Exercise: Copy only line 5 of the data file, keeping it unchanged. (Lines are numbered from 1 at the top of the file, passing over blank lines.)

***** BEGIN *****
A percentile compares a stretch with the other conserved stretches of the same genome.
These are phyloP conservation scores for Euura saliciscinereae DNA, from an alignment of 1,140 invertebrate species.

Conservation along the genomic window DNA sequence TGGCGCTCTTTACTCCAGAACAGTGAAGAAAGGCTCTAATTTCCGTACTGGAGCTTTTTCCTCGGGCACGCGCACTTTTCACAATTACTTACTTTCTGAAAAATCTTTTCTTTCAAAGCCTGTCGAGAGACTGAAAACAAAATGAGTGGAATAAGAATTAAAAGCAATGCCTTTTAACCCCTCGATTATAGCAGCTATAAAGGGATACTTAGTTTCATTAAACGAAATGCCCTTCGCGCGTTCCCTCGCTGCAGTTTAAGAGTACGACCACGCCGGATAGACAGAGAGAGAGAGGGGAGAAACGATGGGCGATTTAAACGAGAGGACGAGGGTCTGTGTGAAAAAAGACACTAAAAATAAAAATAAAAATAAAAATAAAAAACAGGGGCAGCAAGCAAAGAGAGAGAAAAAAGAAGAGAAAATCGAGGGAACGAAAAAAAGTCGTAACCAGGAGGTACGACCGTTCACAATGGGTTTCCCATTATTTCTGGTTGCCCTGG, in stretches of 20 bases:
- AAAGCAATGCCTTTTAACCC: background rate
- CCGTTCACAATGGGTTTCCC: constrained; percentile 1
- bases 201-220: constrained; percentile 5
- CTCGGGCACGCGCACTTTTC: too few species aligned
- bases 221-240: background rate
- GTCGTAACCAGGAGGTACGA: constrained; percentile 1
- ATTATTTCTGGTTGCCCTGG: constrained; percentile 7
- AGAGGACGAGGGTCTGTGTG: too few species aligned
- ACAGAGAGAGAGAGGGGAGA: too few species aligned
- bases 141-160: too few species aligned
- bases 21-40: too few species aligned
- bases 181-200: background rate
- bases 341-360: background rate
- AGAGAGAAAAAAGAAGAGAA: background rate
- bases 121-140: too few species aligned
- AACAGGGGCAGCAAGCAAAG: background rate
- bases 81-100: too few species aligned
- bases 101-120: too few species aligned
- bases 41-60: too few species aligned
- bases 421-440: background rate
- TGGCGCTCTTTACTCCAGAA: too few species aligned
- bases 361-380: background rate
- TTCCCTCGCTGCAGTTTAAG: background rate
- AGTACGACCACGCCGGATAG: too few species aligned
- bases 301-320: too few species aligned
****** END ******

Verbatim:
- CCGTTCACAATGGGTTTCCC: constrained; percentile 1